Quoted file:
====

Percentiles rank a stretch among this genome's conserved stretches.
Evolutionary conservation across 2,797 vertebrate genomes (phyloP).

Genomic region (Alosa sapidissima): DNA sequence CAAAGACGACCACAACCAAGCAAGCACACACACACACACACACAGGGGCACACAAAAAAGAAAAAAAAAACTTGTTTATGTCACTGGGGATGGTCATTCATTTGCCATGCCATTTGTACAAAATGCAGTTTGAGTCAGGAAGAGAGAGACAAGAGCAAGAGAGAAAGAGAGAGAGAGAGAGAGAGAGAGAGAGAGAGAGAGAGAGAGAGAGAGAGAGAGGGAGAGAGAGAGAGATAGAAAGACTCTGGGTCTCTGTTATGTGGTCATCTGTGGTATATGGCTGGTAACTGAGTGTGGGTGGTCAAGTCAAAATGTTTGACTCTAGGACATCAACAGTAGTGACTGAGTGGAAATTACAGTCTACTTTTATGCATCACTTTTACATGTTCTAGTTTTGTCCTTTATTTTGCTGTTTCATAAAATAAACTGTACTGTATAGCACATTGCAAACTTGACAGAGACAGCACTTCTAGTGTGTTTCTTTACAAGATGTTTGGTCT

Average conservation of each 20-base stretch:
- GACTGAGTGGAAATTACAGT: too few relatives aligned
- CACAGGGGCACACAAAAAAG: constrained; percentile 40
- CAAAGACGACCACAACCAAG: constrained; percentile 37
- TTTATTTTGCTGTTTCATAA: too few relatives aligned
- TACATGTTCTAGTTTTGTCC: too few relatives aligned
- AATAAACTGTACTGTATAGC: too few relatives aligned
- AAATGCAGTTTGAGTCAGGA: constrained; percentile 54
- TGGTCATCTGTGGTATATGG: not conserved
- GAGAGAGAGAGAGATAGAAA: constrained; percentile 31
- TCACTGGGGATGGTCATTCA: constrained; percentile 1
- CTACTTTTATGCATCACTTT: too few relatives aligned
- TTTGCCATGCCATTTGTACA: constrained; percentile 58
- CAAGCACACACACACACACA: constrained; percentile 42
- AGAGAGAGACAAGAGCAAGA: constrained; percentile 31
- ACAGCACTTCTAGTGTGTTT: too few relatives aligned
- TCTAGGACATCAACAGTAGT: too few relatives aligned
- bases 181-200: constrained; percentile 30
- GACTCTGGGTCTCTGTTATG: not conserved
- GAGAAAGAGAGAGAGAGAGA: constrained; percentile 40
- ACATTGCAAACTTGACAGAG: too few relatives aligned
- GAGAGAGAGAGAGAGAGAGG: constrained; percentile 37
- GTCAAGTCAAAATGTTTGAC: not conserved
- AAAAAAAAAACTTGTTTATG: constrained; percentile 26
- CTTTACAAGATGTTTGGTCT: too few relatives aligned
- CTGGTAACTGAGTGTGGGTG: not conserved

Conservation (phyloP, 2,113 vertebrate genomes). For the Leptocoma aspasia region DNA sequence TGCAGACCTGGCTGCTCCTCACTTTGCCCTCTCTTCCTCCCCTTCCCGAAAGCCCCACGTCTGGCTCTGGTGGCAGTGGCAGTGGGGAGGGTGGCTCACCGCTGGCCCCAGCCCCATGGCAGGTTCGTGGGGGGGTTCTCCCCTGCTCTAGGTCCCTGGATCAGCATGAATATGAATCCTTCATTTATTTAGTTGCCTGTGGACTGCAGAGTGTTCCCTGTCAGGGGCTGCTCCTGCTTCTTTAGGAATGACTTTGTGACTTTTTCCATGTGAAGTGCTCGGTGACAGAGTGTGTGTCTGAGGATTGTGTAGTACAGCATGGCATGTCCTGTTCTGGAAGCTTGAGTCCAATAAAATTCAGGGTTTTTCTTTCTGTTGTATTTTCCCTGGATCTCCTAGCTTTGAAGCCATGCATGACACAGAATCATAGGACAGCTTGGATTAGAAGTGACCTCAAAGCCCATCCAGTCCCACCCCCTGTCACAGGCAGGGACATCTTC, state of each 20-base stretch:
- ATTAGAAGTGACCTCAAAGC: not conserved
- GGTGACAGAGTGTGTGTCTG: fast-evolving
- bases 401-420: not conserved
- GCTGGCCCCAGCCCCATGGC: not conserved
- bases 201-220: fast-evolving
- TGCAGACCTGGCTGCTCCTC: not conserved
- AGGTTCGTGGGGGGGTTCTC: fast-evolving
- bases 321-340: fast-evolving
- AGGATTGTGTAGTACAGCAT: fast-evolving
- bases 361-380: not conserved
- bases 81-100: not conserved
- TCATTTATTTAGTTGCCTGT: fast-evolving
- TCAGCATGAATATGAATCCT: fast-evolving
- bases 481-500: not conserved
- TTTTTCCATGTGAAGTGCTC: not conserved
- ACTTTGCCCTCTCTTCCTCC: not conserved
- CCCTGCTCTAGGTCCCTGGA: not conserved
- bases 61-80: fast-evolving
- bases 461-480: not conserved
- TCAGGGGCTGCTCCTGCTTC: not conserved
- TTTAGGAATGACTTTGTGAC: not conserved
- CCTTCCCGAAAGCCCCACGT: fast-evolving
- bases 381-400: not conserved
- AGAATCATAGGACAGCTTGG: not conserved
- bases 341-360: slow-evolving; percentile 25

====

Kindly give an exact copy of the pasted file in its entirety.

Percentiles rank a stretch among this genome's conserved stretches.
Evolutionary conservation across 2,797 vertebrate genomes (phyloP).

Genomic region (Alosa sapidissima): DNA sequence CAAAGACGACCACAACCAAGCAAGCACACACACACACACACACAGGGGCACACAAAAAAGAAAAAAAAAACTTGTTTATGTCACTGGGGATGGTCATTCATTTGCCATGCCATTTGTACAAAATGCAGTTTGAGTCAGGAAGAGAGAGACAAGAGCAAGAGAGAAAGAGAGAGAGAGAGAGAGAGAGAGAGAGAGAGAGAGAGAGAGAGAGAGAGAGAGGGAGAGAGAGAGAGATAGAAAGACTCTGGGTCTCTGTTATGTGGTCATCTGTGGTATATGGCTGGTAACTGAGTGTGGGTGGTCAAGTCAAAATGTTTGACTCTAGGACATCAACAGTAGTGACTGAGTGGAAATTACAGTCTACTTTTATGCATCACTTTTACATGTTCTAGTTTTGTCCTTTATTTTGCTGTTTCATAAAATAAACTGTACTGTATAGCACATTGCAAACTTGACAGAGACAGCACTTCTAGTGTGTTTCTTTACAAGATGTTTGGTCT

Average conservation of each 20-base stretch:
- GACTGAGTGGAAATTACAGT: too few relatives aligned
- CACAGGGGCACACAAAAAAG: constrained; percentile 40
- CAAAGACGACCACAACCAAG: constrained; percentile 37
- TTTATTTTGCTGTTTCATAA: too few relatives aligned
- TACATGTTCTAGTTTTGTCC: too few relatives aligned
- AATAAACTGTACTGTATAGC: too few relatives aligned
- AAATGCAGTTTGAGTCAGGA: constrained; percentile 54
- TGGTCATCTGTGGTATATGG: not conserved
- GAGAGAGAGAGAGATAGAAA: constrained; percentile 31
- TCACTGGGGATGGTCATTCA: constrained; percentile 1
- CTACTTTTATGCATCACTTT: too few relatives aligned
- TTTGCCATGCCATTTGTACA: constrained; percentile 58
- CAAGCACACACACACACACA: constrained; percentile 42
- AGAGAGAGACAAGAGCAAGA: constrained; percentile 31
- ACAGCACTTCTAGTGTGTTT: too few relatives aligned
- TCTAGGACATCAACAGTAGT: too few relatives aligned
- bases 181-200: constrained; percentile 30
- GACTCTGGGTCTCTGTTATG: not conserved
- GAGAAAGAGAGAGAGAGAGA: constrained; percentile 40
- ACATTGCAAACTTGACAGAG: too few relatives aligned
- GAGAGAGAGAGAGAGAGAGG: constrained; percentile 37
- GTCAAGTCAAAATGTTTGAC: not conserved
- AAAAAAAAAACTTGTTTATG: constrained; percentile 26
- CTTTACAAGATGTTTGGTCT: too few relatives aligned
- CTGGTAACTGAGTGTGGGTG: not conserved

Conservation (phyloP, 2,113 vertebrate genomes). For the Leptocoma aspasia region DNA sequence TGCAGACCTGGCTGCTCCTCACTTTGCCCTCTCTTCCTCCCCTTCCCGAAAGCCCCACGTCTGGCTCTGGTGGCAGTGGCAGTGGGGAGGGTGGCTCACCGCTGGCCCCAGCCCCATGGCAGGTTCGTGGGGGGGTTCTCCCCTGCTCTAGGTCCCTGGATCAGCATGAATATGAATCCTTCATTTATTTAGTTGCCTGTGGACTGCAGAGTGTTCCCTGTCAGGGGCTGCTCCTGCTTCTTTAGGAATGACTTTGTGACTTTTTCCATGTGAAGTGCTCGGTGACAGAGTGTGTGTCTGAGGATTGTGTAGTACAGCATGGCATGTCCTGTTCTGGAAGCTTGAGTCCAATAAAATTCAGGGTTTTTCTTTCTGTTGTATTTTCCCTGGATCTCCTAGCTTTGAAGCCATGCATGACACAGAATCATAGGACAGCTTGGATTAGAAGTGACCTCAAAGCCCATCCAGTCCCACCCCCTGTCACAGGCAGGGACATCTTC, state of each 20-base stretch:
- ATTAGAAGTGACCTCAAAGC: not conserved
- GGTGACAGAGTGTGTGTCTG: fast-evolving
- bases 401-420: not conserved
- GCTGGCCCCAGCCCCATGGC: not conserved
- bases 201-220: fast-evolving
- TGCAGACCTGGCTGCTCCTC: not conserved
- AGGTTCGTGGGGGGGTTCTC: fast-evolving
- bases 321-340: fast-evolving
- AGGATTGTGTAGTACAGCAT: fast-evolving
- bases 361-380: not conserved
- bases 81-100: not conserved
- TCATTTATTTAGTTGCCTGT: fast-evolving
- TCAGCATGAATATGAATCCT: fast-evolving
- bases 481-500: not conserved
- TTTTTCCATGTGAAGTGCTC: not conserved
- ACTTTGCCCTCTCTTCCTCC: not conserved
- CCCTGCTCTAGGTCCCTGGA: not conserved
- bases 61-80: fast-evolving
- bases 461-480: not conserved
- TCAGGGGCTGCTCCTGCTTC: not conserved
- TTTAGGAATGACTTTGTGAC: not conserved
- CCTTCCCGAAAGCCCCACGT: fast-evolving
- bases 381-400: not conserved
- AGAATCATAGGACAGCTTGG: not conserved
- bases 341-360: slow-evolving; percentile 25